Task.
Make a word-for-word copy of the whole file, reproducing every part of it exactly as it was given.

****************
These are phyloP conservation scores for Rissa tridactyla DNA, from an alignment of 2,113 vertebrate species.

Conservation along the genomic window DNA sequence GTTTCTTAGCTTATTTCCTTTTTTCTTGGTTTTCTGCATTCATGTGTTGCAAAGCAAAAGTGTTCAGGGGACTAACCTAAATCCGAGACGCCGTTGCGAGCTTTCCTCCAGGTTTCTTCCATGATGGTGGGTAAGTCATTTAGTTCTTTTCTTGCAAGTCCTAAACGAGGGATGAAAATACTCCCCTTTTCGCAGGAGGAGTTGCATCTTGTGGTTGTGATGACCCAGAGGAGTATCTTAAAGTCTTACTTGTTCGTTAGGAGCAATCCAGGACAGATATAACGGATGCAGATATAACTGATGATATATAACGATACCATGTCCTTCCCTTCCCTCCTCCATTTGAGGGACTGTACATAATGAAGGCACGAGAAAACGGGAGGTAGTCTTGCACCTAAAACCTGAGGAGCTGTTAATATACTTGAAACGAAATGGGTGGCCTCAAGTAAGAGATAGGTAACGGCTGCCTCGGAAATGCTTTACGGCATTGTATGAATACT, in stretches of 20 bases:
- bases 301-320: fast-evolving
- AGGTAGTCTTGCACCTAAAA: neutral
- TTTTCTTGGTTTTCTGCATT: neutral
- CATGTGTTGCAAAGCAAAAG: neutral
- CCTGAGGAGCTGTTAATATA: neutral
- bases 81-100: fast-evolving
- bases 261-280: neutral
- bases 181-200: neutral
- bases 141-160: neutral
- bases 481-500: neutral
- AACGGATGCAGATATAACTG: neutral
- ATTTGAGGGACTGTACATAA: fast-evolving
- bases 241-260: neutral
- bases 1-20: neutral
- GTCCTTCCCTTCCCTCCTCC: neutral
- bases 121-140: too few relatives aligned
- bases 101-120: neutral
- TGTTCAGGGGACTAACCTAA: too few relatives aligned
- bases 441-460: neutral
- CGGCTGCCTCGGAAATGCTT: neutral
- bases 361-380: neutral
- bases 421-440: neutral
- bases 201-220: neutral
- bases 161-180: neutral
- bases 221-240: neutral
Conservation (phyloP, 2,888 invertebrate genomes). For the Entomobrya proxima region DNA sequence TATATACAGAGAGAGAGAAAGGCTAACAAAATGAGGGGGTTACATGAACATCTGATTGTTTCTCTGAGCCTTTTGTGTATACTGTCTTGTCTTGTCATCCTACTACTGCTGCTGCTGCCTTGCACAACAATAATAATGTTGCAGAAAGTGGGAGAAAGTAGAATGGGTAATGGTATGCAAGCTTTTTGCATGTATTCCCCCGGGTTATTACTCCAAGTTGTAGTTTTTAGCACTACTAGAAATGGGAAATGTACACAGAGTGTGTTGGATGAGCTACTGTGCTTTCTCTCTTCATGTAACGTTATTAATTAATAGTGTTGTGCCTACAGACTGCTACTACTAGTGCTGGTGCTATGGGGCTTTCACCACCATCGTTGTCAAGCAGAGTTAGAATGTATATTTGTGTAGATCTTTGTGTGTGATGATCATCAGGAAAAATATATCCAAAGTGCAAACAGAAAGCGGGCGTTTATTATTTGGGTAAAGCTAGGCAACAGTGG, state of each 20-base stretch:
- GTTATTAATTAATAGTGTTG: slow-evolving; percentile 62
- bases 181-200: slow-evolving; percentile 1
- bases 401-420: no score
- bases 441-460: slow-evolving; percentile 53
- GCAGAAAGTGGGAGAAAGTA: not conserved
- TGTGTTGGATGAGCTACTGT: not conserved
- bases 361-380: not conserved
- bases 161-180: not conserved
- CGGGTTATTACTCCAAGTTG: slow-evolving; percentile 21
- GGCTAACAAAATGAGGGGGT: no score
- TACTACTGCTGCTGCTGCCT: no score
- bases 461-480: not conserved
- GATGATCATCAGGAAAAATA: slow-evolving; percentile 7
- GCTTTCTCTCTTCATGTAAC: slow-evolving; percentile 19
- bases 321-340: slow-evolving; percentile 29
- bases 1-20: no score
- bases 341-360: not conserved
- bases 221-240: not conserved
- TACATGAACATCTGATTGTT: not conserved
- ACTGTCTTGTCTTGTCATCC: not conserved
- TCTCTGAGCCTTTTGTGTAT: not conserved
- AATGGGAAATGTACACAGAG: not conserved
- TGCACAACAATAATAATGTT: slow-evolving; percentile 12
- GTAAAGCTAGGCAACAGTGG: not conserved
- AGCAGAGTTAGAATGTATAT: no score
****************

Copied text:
These are phyloP conservation scores for Rissa tridactyla DNA, from an alignment of 2,113 vertebrate species.

Conservation along the genomic window DNA sequence GTTTCTTAGCTTATTTCCTTTTTTCTTGGTTTTCTGCATTCATGTGTTGCAAAGCAAAAGTGTTCAGGGGACTAACCTAAATCCGAGACGCCGTTGCGAGCTTTCCTCCAGGTTTCTTCCATGATGGTGGGTAAGTCATTTAGTTCTTTTCTTGCAAGTCCTAAACGAGGGATGAAAATACTCCCCTTTTCGCAGGAGGAGTTGCATCTTGTGGTTGTGATGACCCAGAGGAGTATCTTAAAGTCTTACTTGTTCGTTAGGAGCAATCCAGGACAGATATAACGGATGCAGATATAACTGATGATATATAACGATACCATGTCCTTCCCTTCCCTCCTCCATTTGAGGGACTGTACATAATGAAGGCACGAGAAAACGGGAGGTAGTCTTGCACCTAAAACCTGAGGAGCTGTTAATATACTTGAAACGAAATGGGTGGCCTCAAGTAAGAGATAGGTAACGGCTGCCTCGGAAATGCTTTACGGCATTGTATGAATACT, in stretches of 20 bases:
- bases 301-320: fast-evolving
- AGGTAGTCTTGCACCTAAAA: neutral
- TTTTCTTGGTTTTCTGCATT: neutral
- CATGTGTTGCAAAGCAAAAG: neutral
- CCTGAGGAGCTGTTAATATA: neutral
- bases 81-100: fast-evolving
- bases 261-280: neutral
- bases 181-200: neutral
- bases 141-160: neutral
- bases 481-500: neutral
- AACGGATGCAGATATAACTG: neutral
- ATTTGAGGGACTGTACATAA: fast-evolving
- bases 241-260: neutral
- bases 1-20: neutral
- GTCCTTCCCTTCCCTCCTCC: neutral
- bases 121-140: too few relatives aligned
- bases 101-120: neutral
- TGTTCAGGGGACTAACCTAA: too few relatives aligned
- bases 441-460: neutral
- CGGCTGCCTCGGAAATGCTT: neutral
- bases 361-380: neutral
- bases 421-440: neutral
- bases 201-220: neutral
- bases 161-180: neutral
- bases 221-240: neutral
Conservation (phyloP, 2,888 invertebrate genomes). For the Entomobrya proxima region DNA sequence TATATACAGAGAGAGAGAAAGGCTAACAAAATGAGGGGGTTACATGAACATCTGATTGTTTCTCTGAGCCTTTTGTGTATACTGTCTTGTCTTGTCATCCTACTACTGCTGCTGCTGCCTTGCACAACAATAATAATGTTGCAGAAAGTGGGAGAAAGTAGAATGGGTAATGGTATGCAAGCTTTTTGCATGTATTCCCCCGGGTTATTACTCCAAGTTGTAGTTTTTAGCACTACTAGAAATGGGAAATGTACACAGAGTGTGTTGGATGAGCTACTGTGCTTTCTCTCTTCATGTAACGTTATTAATTAATAGTGTTGTGCCTACAGACTGCTACTACTAGTGCTGGTGCTATGGGGCTTTCACCACCATCGTTGTCAAGCAGAGTTAGAATGTATATTTGTGTAGATCTTTGTGTGTGATGATCATCAGGAAAAATATATCCAAAGTGCAAACAGAAAGCGGGCGTTTATTATTTGGGTAAAGCTAGGCAACAGTGG, state of each 20-base stretch:
- GTTATTAATTAATAGTGTTG: slow-evolving; percentile 62
- bases 181-200: slow-evolving; percentile 1
- bases 401-420: no score
- bases 441-460: slow-evolving; percentile 53
- GCAGAAAGTGGGAGAAAGTA: not conserved
- TGTGTTGGATGAGCTACTGT: not conserved
- bases 361-380: not conserved
- bases 161-180: not conserved
- CGGGTTATTACTCCAAGTTG: slow-evolving; percentile 21
- GGCTAACAAAATGAGGGGGT: no score
- TACTACTGCTGCTGCTGCCT: no score
- bases 461-480: not conserved
- GATGATCATCAGGAAAAATA: slow-evolving; percentile 7
- GCTTTCTCTCTTCATGTAAC: slow-evolving; percentile 19
- bases 321-340: slow-evolving; percentile 29
- bases 1-20: no score
- bases 341-360: not conserved
- bases 221-240: not conserved
- TACATGAACATCTGATTGTT: not conserved
- ACTGTCTTGTCTTGTCATCC: not conserved
- TCTCTGAGCCTTTTGTGTAT: not conserved
- AATGGGAAATGTACACAGAG: not conserved
- TGCACAACAATAATAATGTT: slow-evolving; percentile 12
- GTAAAGCTAGGCAACAGTGG: not conserved
- AGCAGAGTTAGAATGTATAT: no score